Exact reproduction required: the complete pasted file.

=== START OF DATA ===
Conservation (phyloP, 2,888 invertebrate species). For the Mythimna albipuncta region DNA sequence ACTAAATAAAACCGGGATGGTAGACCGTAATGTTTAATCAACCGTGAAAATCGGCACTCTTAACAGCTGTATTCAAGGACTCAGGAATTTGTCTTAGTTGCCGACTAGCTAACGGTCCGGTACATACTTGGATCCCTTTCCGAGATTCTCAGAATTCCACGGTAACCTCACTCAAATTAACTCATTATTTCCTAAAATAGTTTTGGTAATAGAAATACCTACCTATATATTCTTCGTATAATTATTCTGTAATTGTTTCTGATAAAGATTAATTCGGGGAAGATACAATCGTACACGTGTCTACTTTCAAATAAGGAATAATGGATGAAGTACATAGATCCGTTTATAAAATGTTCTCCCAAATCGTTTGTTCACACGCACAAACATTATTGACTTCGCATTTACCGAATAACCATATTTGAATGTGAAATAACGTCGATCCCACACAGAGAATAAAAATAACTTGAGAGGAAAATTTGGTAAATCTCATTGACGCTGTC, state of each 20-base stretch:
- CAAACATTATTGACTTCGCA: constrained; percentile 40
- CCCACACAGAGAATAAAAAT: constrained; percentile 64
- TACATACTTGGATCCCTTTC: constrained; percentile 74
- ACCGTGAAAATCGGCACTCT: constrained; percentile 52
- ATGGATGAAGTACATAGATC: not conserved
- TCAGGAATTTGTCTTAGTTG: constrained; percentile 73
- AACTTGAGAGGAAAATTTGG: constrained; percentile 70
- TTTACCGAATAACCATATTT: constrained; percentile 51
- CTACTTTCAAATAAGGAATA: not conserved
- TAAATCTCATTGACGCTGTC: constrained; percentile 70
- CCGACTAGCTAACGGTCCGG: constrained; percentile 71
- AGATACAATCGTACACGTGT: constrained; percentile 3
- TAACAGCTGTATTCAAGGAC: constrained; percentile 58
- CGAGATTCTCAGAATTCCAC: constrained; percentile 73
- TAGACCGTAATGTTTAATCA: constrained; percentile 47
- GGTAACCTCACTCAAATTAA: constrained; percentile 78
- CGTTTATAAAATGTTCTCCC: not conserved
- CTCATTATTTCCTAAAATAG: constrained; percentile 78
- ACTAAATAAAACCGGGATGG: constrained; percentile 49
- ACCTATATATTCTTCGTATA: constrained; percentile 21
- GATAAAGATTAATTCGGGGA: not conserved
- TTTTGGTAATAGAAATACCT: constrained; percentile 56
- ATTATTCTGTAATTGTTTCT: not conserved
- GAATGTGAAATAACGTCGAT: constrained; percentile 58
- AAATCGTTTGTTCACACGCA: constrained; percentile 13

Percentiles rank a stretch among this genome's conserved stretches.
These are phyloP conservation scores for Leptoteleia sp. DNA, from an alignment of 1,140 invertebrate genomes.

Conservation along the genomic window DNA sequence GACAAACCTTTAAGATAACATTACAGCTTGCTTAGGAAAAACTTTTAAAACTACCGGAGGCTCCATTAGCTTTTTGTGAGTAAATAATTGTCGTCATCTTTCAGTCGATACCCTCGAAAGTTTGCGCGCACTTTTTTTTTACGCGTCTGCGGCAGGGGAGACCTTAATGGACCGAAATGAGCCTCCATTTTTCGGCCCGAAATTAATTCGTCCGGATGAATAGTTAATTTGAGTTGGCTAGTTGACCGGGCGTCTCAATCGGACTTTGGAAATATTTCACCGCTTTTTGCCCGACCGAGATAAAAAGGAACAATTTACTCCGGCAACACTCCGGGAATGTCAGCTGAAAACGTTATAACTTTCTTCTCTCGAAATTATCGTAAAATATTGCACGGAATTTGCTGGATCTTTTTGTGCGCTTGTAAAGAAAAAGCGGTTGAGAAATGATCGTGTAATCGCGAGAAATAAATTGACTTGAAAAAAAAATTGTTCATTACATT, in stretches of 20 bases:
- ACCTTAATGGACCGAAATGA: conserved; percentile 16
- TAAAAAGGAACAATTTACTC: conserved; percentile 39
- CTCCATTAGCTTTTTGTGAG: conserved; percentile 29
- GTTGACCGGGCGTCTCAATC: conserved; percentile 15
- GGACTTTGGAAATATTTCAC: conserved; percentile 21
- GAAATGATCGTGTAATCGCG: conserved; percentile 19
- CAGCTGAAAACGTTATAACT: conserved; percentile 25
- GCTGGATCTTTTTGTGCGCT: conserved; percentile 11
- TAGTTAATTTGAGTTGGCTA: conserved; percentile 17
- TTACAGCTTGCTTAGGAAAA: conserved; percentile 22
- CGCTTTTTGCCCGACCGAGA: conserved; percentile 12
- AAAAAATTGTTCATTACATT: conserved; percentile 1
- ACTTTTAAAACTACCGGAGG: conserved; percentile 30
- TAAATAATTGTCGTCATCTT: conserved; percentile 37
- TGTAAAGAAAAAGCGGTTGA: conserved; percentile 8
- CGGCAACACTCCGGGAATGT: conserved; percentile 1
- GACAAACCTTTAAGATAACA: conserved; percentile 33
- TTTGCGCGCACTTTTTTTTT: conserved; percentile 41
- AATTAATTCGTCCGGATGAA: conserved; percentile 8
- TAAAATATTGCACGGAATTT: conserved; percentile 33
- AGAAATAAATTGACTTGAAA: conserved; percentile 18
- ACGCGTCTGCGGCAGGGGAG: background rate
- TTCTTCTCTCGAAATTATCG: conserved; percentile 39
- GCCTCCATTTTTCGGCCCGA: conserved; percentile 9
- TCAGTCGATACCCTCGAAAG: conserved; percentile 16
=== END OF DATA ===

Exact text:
Conservation (phyloP, 2,888 invertebrate species). For the Mythimna albipuncta region DNA sequence ACTAAATAAAACCGGGATGGTAGACCGTAATGTTTAATCAACCGTGAAAATCGGCACTCTTAACAGCTGTATTCAAGGACTCAGGAATTTGTCTTAGTTGCCGACTAGCTAACGGTCCGGTACATACTTGGATCCCTTTCCGAGATTCTCAGAATTCCACGGTAACCTCACTCAAATTAACTCATTATTTCCTAAAATAGTTTTGGTAATAGAAATACCTACCTATATATTCTTCGTATAATTATTCTGTAATTGTTTCTGATAAAGATTAATTCGGGGAAGATACAATCGTACACGTGTCTACTTTCAAATAAGGAATAATGGATGAAGTACATAGATCCGTTTATAAAATGTTCTCCCAAATCGTTTGTTCACACGCACAAACATTATTGACTTCGCATTTACCGAATAACCATATTTGAATGTGAAATAACGTCGATCCCACACAGAGAATAAAAATAACTTGAGAGGAAAATTTGGTAAATCTCATTGACGCTGTC, state of each 20-base stretch:
- CAAACATTATTGACTTCGCA: constrained; percentile 40
- CCCACACAGAGAATAAAAAT: constrained; percentile 64
- TACATACTTGGATCCCTTTC: constrained; percentile 74
- ACCGTGAAAATCGGCACTCT: constrained; percentile 52
- ATGGATGAAGTACATAGATC: not conserved
- TCAGGAATTTGTCTTAGTTG: constrained; percentile 73
- AACTTGAGAGGAAAATTTGG: constrained; percentile 70
- TTTACCGAATAACCATATTT: constrained; percentile 51
- CTACTTTCAAATAAGGAATA: not conserved
- TAAATCTCATTGACGCTGTC: constrained; percentile 70
- CCGACTAGCTAACGGTCCGG: constrained; percentile 71
- AGATACAATCGTACACGTGT: constrained; percentile 3
- TAACAGCTGTATTCAAGGAC: constrained; percentile 58
- CGAGATTCTCAGAATTCCAC: constrained; percentile 73
- TAGACCGTAATGTTTAATCA: constrained; percentile 47
- GGTAACCTCACTCAAATTAA: constrained; percentile 78
- CGTTTATAAAATGTTCTCCC: not conserved
- CTCATTATTTCCTAAAATAG: constrained; percentile 78
- ACTAAATAAAACCGGGATGG: constrained; percentile 49
- ACCTATATATTCTTCGTATA: constrained; percentile 21
- GATAAAGATTAATTCGGGGA: not conserved
- TTTTGGTAATAGAAATACCT: constrained; percentile 56
- ATTATTCTGTAATTGTTTCT: not conserved
- GAATGTGAAATAACGTCGAT: constrained; percentile 58
- AAATCGTTTGTTCACACGCA: constrained; percentile 13

Percentiles rank a stretch among this genome's conserved stretches.
These are phyloP conservation scores for Leptoteleia sp. DNA, from an alignment of 1,140 invertebrate genomes.

Conservation along the genomic window DNA sequence GACAAACCTTTAAGATAACATTACAGCTTGCTTAGGAAAAACTTTTAAAACTACCGGAGGCTCCATTAGCTTTTTGTGAGTAAATAATTGTCGTCATCTTTCAGTCGATACCCTCGAAAGTTTGCGCGCACTTTTTTTTTACGCGTCTGCGGCAGGGGAGACCTTAATGGACCGAAATGAGCCTCCATTTTTCGGCCCGAAATTAATTCGTCCGGATGAATAGTTAATTTGAGTTGGCTAGTTGACCGGGCGTCTCAATCGGACTTTGGAAATATTTCACCGCTTTTTGCCCGACCGAGATAAAAAGGAACAATTTACTCCGGCAACACTCCGGGAATGTCAGCTGAAAACGTTATAACTTTCTTCTCTCGAAATTATCGTAAAATATTGCACGGAATTTGCTGGATCTTTTTGTGCGCTTGTAAAGAAAAAGCGGTTGAGAAATGATCGTGTAATCGCGAGAAATAAATTGACTTGAAAAAAAAATTGTTCATTACATT, in stretches of 20 bases:
- ACCTTAATGGACCGAAATGA: conserved; percentile 16
- TAAAAAGGAACAATTTACTC: conserved; percentile 39
- CTCCATTAGCTTTTTGTGAG: conserved; percentile 29
- GTTGACCGGGCGTCTCAATC: conserved; percentile 15
- GGACTTTGGAAATATTTCAC: conserved; percentile 21
- GAAATGATCGTGTAATCGCG: conserved; percentile 19
- CAGCTGAAAACGTTATAACT: conserved; percentile 25
- GCTGGATCTTTTTGTGCGCT: conserved; percentile 11
- TAGTTAATTTGAGTTGGCTA: conserved; percentile 17
- TTACAGCTTGCTTAGGAAAA: conserved; percentile 22
- CGCTTTTTGCCCGACCGAGA: conserved; percentile 12
- AAAAAATTGTTCATTACATT: conserved; percentile 1
- ACTTTTAAAACTACCGGAGG: conserved; percentile 30
- TAAATAATTGTCGTCATCTT: conserved; percentile 37
- TGTAAAGAAAAAGCGGTTGA: conserved; percentile 8
- CGGCAACACTCCGGGAATGT: conserved; percentile 1
- GACAAACCTTTAAGATAACA: conserved; percentile 33
- TTTGCGCGCACTTTTTTTTT: conserved; percentile 41
- AATTAATTCGTCCGGATGAA: conserved; percentile 8
- TAAAATATTGCACGGAATTT: conserved; percentile 33
- AGAAATAAATTGACTTGAAA: conserved; percentile 18
- ACGCGTCTGCGGCAGGGGAG: background rate
- TTCTTCTCTCGAAATTATCG: conserved; percentile 39
- GCCTCCATTTTTCGGCCCGA: conserved; percentile 9
- TCAGTCGATACCCTCGAAAG: conserved; percentile 16